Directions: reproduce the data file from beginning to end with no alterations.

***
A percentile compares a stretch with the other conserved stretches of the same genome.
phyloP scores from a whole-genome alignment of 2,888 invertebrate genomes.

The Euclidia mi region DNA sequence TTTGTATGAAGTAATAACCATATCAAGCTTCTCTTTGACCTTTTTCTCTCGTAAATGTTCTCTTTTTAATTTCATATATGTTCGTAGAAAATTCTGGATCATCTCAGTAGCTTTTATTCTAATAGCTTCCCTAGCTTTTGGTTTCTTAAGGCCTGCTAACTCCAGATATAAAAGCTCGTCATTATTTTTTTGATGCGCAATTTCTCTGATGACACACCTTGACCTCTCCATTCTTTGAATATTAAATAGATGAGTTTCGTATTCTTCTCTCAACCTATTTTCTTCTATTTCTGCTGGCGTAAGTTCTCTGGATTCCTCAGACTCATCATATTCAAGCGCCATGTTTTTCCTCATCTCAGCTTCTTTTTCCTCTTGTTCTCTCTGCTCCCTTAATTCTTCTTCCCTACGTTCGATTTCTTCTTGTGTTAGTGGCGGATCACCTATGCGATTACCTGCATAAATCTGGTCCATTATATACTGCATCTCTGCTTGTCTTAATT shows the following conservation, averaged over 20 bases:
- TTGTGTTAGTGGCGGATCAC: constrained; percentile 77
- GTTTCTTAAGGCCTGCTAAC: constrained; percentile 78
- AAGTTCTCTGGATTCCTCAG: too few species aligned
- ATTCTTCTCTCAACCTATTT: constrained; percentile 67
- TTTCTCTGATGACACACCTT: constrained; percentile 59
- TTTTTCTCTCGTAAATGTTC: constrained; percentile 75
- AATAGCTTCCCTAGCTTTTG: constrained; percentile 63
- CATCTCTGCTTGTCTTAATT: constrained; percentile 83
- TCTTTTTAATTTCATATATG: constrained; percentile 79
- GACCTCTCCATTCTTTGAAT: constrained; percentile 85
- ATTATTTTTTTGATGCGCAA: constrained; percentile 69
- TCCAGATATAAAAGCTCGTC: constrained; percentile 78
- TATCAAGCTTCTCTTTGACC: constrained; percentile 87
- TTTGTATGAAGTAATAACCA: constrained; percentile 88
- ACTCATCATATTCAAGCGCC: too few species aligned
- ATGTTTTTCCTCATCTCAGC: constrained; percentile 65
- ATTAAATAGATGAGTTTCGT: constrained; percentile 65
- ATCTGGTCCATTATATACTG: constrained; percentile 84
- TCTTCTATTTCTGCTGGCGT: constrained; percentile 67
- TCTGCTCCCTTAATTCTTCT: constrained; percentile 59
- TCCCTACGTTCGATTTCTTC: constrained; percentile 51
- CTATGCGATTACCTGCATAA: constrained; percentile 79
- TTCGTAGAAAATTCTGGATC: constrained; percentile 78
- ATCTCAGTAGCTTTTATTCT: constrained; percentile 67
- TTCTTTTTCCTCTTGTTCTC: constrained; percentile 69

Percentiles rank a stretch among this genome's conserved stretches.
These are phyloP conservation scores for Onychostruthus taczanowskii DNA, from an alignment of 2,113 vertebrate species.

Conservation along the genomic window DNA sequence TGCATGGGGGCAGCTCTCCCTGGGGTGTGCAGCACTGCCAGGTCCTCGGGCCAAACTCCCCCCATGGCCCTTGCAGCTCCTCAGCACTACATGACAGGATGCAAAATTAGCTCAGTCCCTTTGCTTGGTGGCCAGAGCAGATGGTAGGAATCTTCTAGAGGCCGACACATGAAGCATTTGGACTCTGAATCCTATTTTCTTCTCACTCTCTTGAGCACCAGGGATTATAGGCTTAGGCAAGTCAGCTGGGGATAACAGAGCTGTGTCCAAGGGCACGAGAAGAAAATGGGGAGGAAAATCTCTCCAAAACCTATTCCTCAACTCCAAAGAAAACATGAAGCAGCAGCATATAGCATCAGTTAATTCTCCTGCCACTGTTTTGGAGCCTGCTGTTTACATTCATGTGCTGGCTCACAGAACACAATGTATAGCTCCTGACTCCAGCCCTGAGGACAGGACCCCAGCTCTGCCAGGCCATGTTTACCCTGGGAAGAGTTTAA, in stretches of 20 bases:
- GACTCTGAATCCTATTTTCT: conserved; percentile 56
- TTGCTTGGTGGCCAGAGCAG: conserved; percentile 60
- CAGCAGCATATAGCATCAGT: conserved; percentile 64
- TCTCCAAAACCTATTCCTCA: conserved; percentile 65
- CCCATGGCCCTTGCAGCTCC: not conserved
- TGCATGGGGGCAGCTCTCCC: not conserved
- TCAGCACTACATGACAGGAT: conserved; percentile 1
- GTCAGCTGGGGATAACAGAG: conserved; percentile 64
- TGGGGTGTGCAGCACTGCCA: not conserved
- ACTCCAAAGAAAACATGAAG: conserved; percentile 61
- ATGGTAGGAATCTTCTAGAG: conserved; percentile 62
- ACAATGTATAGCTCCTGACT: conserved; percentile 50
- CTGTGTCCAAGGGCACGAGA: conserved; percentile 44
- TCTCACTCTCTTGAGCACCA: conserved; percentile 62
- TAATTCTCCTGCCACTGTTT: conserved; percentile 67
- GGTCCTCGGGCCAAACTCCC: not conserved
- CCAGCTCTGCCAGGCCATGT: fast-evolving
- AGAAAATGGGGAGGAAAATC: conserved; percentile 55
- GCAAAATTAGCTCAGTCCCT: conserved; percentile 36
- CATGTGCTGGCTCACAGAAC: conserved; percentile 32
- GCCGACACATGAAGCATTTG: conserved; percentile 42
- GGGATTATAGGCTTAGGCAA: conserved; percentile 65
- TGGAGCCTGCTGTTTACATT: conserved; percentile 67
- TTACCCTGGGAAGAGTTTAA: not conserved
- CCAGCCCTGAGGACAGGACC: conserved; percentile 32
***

A percentile compares a stretch with the other conserved stretches of the same genome.
phyloP scores from a whole-genome alignment of 2,888 invertebrate genomes.

The Euclidia mi region DNA sequence TTTGTATGAAGTAATAACCATATCAAGCTTCTCTTTGACCTTTTTCTCTCGTAAATGTTCTCTTTTTAATTTCATATATGTTCGTAGAAAATTCTGGATCATCTCAGTAGCTTTTATTCTAATAGCTTCCCTAGCTTTTGGTTTCTTAAGGCCTGCTAACTCCAGATATAAAAGCTCGTCATTATTTTTTTGATGCGCAATTTCTCTGATGACACACCTTGACCTCTCCATTCTTTGAATATTAAATAGATGAGTTTCGTATTCTTCTCTCAACCTATTTTCTTCTATTTCTGCTGGCGTAAGTTCTCTGGATTCCTCAGACTCATCATATTCAAGCGCCATGTTTTTCCTCATCTCAGCTTCTTTTTCCTCTTGTTCTCTCTGCTCCCTTAATTCTTCTTCCCTACGTTCGATTTCTTCTTGTGTTAGTGGCGGATCACCTATGCGATTACCTGCATAAATCTGGTCCATTATATACTGCATCTCTGCTTGTCTTAATT shows the following conservation, averaged over 20 bases:
- TTGTGTTAGTGGCGGATCAC: constrained; percentile 77
- GTTTCTTAAGGCCTGCTAAC: constrained; percentile 78
- AAGTTCTCTGGATTCCTCAG: too few species aligned
- ATTCTTCTCTCAACCTATTT: constrained; percentile 67
- TTTCTCTGATGACACACCTT: constrained; percentile 59
- TTTTTCTCTCGTAAATGTTC: constrained; percentile 75
- AATAGCTTCCCTAGCTTTTG: constrained; percentile 63
- CATCTCTGCTTGTCTTAATT: constrained; percentile 83
- TCTTTTTAATTTCATATATG: constrained; percentile 79
- GACCTCTCCATTCTTTGAAT: constrained; percentile 85
- ATTATTTTTTTGATGCGCAA: constrained; percentile 69
- TCCAGATATAAAAGCTCGTC: constrained; percentile 78
- TATCAAGCTTCTCTTTGACC: constrained; percentile 87
- TTTGTATGAAGTAATAACCA: constrained; percentile 88
- ACTCATCATATTCAAGCGCC: too few species aligned
- ATGTTTTTCCTCATCTCAGC: constrained; percentile 65
- ATTAAATAGATGAGTTTCGT: constrained; percentile 65
- ATCTGGTCCATTATATACTG: constrained; percentile 84
- TCTTCTATTTCTGCTGGCGT: constrained; percentile 67
- TCTGCTCCCTTAATTCTTCT: constrained; percentile 59
- TCCCTACGTTCGATTTCTTC: constrained; percentile 51
- CTATGCGATTACCTGCATAA: constrained; percentile 79
- TTCGTAGAAAATTCTGGATC: constrained; percentile 78
- ATCTCAGTAGCTTTTATTCT: constrained; percentile 67
- TTCTTTTTCCTCTTGTTCTC: constrained; percentile 69

Percentiles rank a stretch among this genome's conserved stretches.
These are phyloP conservation scores for Onychostruthus taczanowskii DNA, from an alignment of 2,113 vertebrate species.

Conservation along the genomic window DNA sequence TGCATGGGGGCAGCTCTCCCTGGGGTGTGCAGCACTGCCAGGTCCTCGGGCCAAACTCCCCCCATGGCCCTTGCAGCTCCTCAGCACTACATGACAGGATGCAAAATTAGCTCAGTCCCTTTGCTTGGTGGCCAGAGCAGATGGTAGGAATCTTCTAGAGGCCGACACATGAAGCATTTGGACTCTGAATCCTATTTTCTTCTCACTCTCTTGAGCACCAGGGATTATAGGCTTAGGCAAGTCAGCTGGGGATAACAGAGCTGTGTCCAAGGGCACGAGAAGAAAATGGGGAGGAAAATCTCTCCAAAACCTATTCCTCAACTCCAAAGAAAACATGAAGCAGCAGCATATAGCATCAGTTAATTCTCCTGCCACTGTTTTGGAGCCTGCTGTTTACATTCATGTGCTGGCTCACAGAACACAATGTATAGCTCCTGACTCCAGCCCTGAGGACAGGACCCCAGCTCTGCCAGGCCATGTTTACCCTGGGAAGAGTTTAA, in stretches of 20 bases:
- GACTCTGAATCCTATTTTCT: conserved; percentile 56
- TTGCTTGGTGGCCAGAGCAG: conserved; percentile 60
- CAGCAGCATATAGCATCAGT: conserved; percentile 64
- TCTCCAAAACCTATTCCTCA: conserved; percentile 65
- CCCATGGCCCTTGCAGCTCC: not conserved
- TGCATGGGGGCAGCTCTCCC: not conserved
- TCAGCACTACATGACAGGAT: conserved; percentile 1
- GTCAGCTGGGGATAACAGAG: conserved; percentile 64
- TGGGGTGTGCAGCACTGCCA: not conserved
- ACTCCAAAGAAAACATGAAG: conserved; percentile 61
- ATGGTAGGAATCTTCTAGAG: conserved; percentile 62
- ACAATGTATAGCTCCTGACT: conserved; percentile 50
- CTGTGTCCAAGGGCACGAGA: conserved; percentile 44
- TCTCACTCTCTTGAGCACCA: conserved; percentile 62
- TAATTCTCCTGCCACTGTTT: conserved; percentile 67
- GGTCCTCGGGCCAAACTCCC: not conserved
- CCAGCTCTGCCAGGCCATGT: fast-evolving
- AGAAAATGGGGAGGAAAATC: conserved; percentile 55
- GCAAAATTAGCTCAGTCCCT: conserved; percentile 36
- CATGTGCTGGCTCACAGAAC: conserved; percentile 32
- GCCGACACATGAAGCATTTG: conserved; percentile 42
- GGGATTATAGGCTTAGGCAA: conserved; percentile 65
- TGGAGCCTGCTGTTTACATT: conserved; percentile 67
- TTACCCTGGGAAGAGTTTAA: not conserved
- CCAGCCCTGAGGACAGGACC: conserved; percentile 32